4. Data portability means that the subject has the right to receive the personal data concerning them and also having the right to transmit that data to another controller. 
  5. A concept of privacy by design has existed for a couple of years now, but only now with the GDPR becomes a legal requirement. This means that data protection should be included from the onset of designing a system. And not just adding it later. The concept of data minimization is also added, meaning that controllers should hold on and process only the data necessary for the completion of its duties. And they should also limit the access to personal data to processors. To clarify, a processor is a natural or legal person, public authority, agency or other bodies which processes personal data on behalf of the controller.

personal data

What is expected to be done?

GDPR is much more than just a set of technical solutions. It has deeper and broader implications and extends itself also on organizational, legal and process level. There are no shortcuts to be GDPR compliant, but it shouldn't be too complicated either. There isn't, and probably won't be, a single, generic solution for all "needs". However, it is to expect that further work on GDPR module will be done and new features added. The download count is still quite low, but we should wait to see what happens. 

But one can't expect a one size fits all solution. Each individual Drupal website will need a tailored solution to be GDPR compliant. The list of what to do to be compliant is quite extensive. Instead, I will focus myself on what not to do, what are the practices you should avoid by all means:

  1. Users agree on a certain scope of purposes the data about them will be used. Don't use the data for purposes users haven't agreed to.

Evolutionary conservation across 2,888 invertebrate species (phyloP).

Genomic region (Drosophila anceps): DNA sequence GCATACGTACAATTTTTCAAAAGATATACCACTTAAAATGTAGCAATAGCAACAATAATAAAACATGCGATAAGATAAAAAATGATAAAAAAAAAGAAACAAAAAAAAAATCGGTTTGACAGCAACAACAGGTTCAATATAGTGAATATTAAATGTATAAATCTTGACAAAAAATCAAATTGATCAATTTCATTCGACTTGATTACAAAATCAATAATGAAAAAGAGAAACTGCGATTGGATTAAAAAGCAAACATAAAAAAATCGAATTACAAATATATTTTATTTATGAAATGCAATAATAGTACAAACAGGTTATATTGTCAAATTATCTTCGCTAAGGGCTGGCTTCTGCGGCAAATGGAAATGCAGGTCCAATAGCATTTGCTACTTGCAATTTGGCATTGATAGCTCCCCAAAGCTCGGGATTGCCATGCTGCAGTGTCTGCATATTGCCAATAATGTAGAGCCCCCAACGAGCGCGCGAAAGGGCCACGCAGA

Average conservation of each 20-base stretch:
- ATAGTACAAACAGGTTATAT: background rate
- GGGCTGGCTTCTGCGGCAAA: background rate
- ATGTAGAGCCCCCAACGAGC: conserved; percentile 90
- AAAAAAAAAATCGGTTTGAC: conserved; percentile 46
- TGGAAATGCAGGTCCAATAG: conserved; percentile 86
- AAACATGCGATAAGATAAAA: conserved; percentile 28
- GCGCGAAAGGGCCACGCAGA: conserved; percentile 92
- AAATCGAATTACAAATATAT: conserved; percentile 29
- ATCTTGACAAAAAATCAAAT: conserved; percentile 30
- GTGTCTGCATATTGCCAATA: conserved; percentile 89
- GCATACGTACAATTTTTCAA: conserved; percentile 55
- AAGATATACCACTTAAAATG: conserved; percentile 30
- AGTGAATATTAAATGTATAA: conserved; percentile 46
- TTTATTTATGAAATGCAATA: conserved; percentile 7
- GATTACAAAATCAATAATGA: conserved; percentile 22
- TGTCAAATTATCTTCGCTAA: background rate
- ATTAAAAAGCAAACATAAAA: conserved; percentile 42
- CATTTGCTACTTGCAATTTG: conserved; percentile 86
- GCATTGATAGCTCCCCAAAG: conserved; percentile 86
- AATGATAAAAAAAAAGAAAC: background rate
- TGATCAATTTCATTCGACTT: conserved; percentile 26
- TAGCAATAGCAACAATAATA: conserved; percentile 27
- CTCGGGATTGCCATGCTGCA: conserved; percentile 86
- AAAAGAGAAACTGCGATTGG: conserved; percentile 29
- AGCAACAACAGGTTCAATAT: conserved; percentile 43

2. Collecting too much information about your users could present a violation. You should collect only the data you absolutely need. If not delivering someone goods you probably don't need their home address. 
  3. Logging personal data is another on a not-to-do list. It would definitely be a hassle to get rid of the personal data from log files, but you should find a way. Personal data includes also the IP address.
  4. If you assume 3rd parties are compliant, stop. It is your responsibility if there is a breach in one of the 3rd parties or processors you send data to. 
  5. Having an ISO 27001 certification is a good start, but it doesn't guarantee compliance. Other measures and activities also to be taken into consideration. 

Websites will have to comply with new regulations and (re)consider how they gather data and for what purpose and also the storage functionality. This could involve a substantial amount of work and database changes. But because of the non-compliance fines which are quite high, one will have to invest in it.



If you have a Drupal website, have clear guidance about what needs to be changed, and you are unsure about how to make the necessary technical and developmental changes, then please get in touch and see how we can help.